Tis the Season

The holidays are chock-full of celebrations and family meals.

 Include your older loved one in the planning, from choosing the courses to picking out linens, or ask them to help you cook if they are able. This makes older adults feel needed and gets them excited about the upcoming event or meal with family.

Maybe your loved one grew up eating rhubarb pie on Christmas Eve or they have a go-to family latke recipe. Whatever it is, make sure to include their favorite food or dessert in any meals or holiday celebrations. This makes them feel special and shows you care.

In preparation for events (or just to have a special day out), treat your family member to a spa day—either at a local business or at home. Paint their nails, get their hair done, do their makeup, trim their ear hair or pull You want your parent or family member to have a holiday that is full of connection and love. Many of the professionals and caregivers we talked to urge family caregivers to make sure proposed activities are in line with what your loved one wants. In that spirit, here are a few things that family caregivers can avoid to make their loved one’s holidays more joyful and less stressful.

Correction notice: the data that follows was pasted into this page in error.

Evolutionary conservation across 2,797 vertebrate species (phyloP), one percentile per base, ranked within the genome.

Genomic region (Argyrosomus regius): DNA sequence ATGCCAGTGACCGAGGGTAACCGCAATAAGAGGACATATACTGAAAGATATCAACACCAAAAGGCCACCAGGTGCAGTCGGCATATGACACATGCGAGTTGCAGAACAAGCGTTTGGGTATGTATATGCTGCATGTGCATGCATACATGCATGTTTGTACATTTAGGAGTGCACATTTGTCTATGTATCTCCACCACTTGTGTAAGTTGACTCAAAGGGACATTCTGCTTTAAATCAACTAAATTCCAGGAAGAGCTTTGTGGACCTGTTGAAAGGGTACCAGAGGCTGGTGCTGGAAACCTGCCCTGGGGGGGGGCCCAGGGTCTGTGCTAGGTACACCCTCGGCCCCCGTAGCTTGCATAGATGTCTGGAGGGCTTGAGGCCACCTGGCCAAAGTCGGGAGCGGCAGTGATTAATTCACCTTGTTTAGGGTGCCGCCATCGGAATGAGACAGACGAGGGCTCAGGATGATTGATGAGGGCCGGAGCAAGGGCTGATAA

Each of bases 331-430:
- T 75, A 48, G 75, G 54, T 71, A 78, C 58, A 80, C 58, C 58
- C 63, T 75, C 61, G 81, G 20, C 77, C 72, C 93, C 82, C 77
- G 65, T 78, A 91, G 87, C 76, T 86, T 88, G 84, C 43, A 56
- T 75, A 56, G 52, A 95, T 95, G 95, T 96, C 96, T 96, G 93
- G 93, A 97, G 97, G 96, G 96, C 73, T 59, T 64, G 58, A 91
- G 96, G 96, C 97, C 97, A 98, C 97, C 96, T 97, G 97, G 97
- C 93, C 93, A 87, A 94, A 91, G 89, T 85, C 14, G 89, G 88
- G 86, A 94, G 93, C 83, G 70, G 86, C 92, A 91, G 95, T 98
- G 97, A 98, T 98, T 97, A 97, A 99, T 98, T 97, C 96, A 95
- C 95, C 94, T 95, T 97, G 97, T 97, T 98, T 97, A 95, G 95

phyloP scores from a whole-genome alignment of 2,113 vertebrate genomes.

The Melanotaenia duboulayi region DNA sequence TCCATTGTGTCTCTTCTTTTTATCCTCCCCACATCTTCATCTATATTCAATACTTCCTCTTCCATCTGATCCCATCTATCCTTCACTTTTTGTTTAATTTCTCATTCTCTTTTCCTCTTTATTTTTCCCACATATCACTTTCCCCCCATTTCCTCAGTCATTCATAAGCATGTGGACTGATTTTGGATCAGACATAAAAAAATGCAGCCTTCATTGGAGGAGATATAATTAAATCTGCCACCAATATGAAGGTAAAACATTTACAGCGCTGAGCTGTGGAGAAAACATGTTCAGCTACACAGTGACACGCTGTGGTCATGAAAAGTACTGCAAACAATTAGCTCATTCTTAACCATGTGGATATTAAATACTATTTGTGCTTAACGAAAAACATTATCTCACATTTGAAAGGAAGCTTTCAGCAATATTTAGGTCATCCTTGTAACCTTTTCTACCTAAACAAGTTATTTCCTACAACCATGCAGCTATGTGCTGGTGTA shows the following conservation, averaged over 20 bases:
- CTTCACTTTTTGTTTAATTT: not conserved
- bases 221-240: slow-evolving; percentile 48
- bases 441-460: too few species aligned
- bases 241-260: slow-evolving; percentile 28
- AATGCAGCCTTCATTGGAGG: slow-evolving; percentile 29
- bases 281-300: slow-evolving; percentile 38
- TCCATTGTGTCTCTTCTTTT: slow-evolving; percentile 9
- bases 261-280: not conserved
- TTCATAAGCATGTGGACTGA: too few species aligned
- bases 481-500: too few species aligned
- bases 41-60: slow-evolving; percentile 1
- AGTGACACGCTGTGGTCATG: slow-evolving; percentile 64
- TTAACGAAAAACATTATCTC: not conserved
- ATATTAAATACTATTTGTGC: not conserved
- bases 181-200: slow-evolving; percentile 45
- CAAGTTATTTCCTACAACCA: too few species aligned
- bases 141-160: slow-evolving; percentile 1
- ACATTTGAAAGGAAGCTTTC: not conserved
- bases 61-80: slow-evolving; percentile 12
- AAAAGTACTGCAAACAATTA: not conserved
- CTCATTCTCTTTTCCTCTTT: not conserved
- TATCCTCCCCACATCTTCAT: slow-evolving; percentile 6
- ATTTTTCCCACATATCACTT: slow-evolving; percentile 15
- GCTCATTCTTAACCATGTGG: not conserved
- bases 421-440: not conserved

Instead of directing their days or having specific expectations, take the holiday at their pace.  It allows you to relieve any pressure that you may have placed on yourself. It’s okay for loved ones to be sad or to need space during the holidays.  Let your elders talk about loved ones –it is their way of remembering the cherished times. Even certain smells or touch can create a more relaxed and positive atmosphere. Taking a ride in the car past favorite landmarks or looking at holiday lights in the neighborhood or metropolitan areas can create moments to celebrate!

It’s also time to reconnect [either in person or in a virtual call] and enjoy each other’s presence. While the holidays can be tough for some it can also be a magical time.  It all depends on how you view things- the glass can be half emply or it can be half full!